For open-source developers, the problem is further exacerbated by the fact that OSVs would take their code and modify it in order to integrate it properly into their operating system. Modifications could be the result of bugs that are unique to a given operating system due to library versioning choices or possibly be due to reverting changes made to the application by an upstream developer. Every application in an operating system will have a series of bugs that are exhibited only in that particular operating system. These bug databases are replicated for each OSV. And, many fixes don't make it back to the upstream project. Even the way in which the packages are built can be different—different compiler options can create different behaviors from one OSV to another. Upstream developers are stuck with trying to replicate issues that they themselves cannot see, forcing them to install various distributions in order to test them.

This distro-centric model also makes it difficult for developers to have relationships with their users. There is no way to build a community around an application if users get their software from their distributions without any thought. In order to monetize the relationship, developers need to depend on capturing eyeballs in order to make the pitch. Firefox, for example, is able to distribute every version of its browser except for Linux. Downloading the macOS and Windows versions allows the Mozilla Foundation to ask for a donation. Consequently, the Linux version lags in donations by its users compared with the other two. Mozilla, by consequence, listens to users on the other platforms more than its Linux users.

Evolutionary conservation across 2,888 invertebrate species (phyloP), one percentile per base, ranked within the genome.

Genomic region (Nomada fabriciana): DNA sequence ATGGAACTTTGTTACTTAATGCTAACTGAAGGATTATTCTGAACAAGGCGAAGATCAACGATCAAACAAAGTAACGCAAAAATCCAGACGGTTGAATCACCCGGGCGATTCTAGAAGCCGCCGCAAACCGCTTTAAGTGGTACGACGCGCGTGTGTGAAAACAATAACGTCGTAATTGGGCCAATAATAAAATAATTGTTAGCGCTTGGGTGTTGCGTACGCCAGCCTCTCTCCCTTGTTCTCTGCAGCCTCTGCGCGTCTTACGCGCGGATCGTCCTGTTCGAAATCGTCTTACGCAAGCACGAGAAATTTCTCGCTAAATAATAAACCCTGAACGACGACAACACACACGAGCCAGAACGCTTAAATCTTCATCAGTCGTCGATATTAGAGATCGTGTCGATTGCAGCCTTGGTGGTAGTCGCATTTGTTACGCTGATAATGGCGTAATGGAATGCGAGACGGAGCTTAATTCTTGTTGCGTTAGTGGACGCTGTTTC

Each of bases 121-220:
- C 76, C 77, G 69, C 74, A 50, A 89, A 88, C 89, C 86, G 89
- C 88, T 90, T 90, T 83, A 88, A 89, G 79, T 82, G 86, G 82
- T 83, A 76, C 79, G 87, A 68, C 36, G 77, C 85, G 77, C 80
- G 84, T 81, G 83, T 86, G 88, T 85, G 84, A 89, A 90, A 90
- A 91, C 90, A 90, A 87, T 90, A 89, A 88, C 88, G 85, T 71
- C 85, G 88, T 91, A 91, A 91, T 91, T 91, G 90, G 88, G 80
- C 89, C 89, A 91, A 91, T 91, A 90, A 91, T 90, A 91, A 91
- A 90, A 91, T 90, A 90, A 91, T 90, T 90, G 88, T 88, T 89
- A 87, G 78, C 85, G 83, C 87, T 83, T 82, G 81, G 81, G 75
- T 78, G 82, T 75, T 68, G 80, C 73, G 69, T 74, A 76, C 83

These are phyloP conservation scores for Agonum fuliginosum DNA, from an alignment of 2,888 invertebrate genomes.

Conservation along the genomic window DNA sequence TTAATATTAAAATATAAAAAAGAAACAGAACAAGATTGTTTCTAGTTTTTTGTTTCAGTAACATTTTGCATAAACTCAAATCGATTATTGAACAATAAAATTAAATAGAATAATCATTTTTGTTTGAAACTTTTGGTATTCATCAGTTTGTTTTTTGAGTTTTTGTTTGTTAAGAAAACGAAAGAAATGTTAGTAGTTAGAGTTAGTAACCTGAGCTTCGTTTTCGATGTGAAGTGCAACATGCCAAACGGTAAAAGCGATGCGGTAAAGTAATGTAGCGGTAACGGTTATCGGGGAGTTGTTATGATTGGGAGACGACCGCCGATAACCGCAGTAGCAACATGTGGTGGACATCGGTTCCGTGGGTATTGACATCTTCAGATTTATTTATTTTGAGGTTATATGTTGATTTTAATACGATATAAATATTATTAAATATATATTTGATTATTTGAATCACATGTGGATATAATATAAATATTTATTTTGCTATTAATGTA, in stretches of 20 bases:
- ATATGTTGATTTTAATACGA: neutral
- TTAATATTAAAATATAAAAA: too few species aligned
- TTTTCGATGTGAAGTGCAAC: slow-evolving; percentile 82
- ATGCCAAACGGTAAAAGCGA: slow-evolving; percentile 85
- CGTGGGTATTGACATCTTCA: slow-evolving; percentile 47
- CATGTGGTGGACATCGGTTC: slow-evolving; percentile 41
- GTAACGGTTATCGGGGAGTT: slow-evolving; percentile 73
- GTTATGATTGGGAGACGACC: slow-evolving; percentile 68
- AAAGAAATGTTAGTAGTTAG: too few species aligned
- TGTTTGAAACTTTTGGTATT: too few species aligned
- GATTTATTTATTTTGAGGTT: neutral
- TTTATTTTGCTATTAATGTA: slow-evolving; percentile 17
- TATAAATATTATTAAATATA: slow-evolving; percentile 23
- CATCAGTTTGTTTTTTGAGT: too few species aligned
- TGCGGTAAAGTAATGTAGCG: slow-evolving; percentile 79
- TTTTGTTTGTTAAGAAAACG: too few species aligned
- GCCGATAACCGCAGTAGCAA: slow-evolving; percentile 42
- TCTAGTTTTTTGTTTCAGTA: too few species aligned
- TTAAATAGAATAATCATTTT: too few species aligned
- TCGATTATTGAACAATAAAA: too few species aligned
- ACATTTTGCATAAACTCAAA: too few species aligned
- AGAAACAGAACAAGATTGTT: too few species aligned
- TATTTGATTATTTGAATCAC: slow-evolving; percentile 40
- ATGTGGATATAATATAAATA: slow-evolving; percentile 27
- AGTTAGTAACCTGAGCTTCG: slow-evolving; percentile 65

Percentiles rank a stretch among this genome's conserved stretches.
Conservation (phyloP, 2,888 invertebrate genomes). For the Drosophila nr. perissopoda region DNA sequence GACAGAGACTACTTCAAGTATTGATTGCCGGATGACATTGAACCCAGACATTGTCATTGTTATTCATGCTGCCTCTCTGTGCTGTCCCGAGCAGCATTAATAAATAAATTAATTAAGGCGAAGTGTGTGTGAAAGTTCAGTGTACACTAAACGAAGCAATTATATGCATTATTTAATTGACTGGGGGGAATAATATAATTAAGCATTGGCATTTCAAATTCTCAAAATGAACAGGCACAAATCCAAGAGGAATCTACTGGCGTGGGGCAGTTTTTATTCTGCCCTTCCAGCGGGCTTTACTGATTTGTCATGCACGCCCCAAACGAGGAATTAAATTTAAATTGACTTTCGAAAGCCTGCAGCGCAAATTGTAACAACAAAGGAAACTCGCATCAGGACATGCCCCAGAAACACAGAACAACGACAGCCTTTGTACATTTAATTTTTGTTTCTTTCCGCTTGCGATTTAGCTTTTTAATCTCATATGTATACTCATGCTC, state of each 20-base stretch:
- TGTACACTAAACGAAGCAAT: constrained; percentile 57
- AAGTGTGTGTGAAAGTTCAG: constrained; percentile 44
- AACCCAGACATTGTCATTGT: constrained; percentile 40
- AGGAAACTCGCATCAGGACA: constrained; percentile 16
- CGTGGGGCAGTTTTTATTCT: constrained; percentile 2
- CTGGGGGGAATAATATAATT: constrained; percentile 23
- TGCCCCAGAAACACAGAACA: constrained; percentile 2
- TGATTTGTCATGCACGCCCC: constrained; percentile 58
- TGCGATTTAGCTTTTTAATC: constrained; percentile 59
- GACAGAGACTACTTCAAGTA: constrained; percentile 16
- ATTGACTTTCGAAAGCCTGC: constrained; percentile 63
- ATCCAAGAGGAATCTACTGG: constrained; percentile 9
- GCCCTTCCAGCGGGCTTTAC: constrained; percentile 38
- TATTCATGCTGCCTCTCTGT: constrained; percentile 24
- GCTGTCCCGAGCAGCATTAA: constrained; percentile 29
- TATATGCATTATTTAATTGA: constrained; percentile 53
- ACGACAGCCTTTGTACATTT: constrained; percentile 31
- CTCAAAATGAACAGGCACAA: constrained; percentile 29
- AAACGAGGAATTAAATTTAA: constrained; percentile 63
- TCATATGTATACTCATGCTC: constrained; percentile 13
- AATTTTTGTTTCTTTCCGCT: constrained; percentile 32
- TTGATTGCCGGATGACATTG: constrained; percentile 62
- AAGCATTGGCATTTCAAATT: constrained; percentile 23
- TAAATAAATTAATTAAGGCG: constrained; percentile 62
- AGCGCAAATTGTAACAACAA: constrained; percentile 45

This model, I believe, has reached the end of its usefulness. In order to further scale the market for Linux applications, we need to move to a new model. Although we never can eliminate the distribution-centric model (nor should we), to reach the scalability we need, we need to remove the OSV as the gatekeeper for application distribution and allow developers to control how they distribute their applications. With the rise of ubiquitous application bundling and sandboxing technologies like Flatpak, we can address those problems. Applications that can run anywhere and behave exactly how developers intended them to be run, and then centralizing them in application stores, will be the way of the future. Furthermore, we will leapfrog over Windows and macOS by being safer by having the sandboxing built in.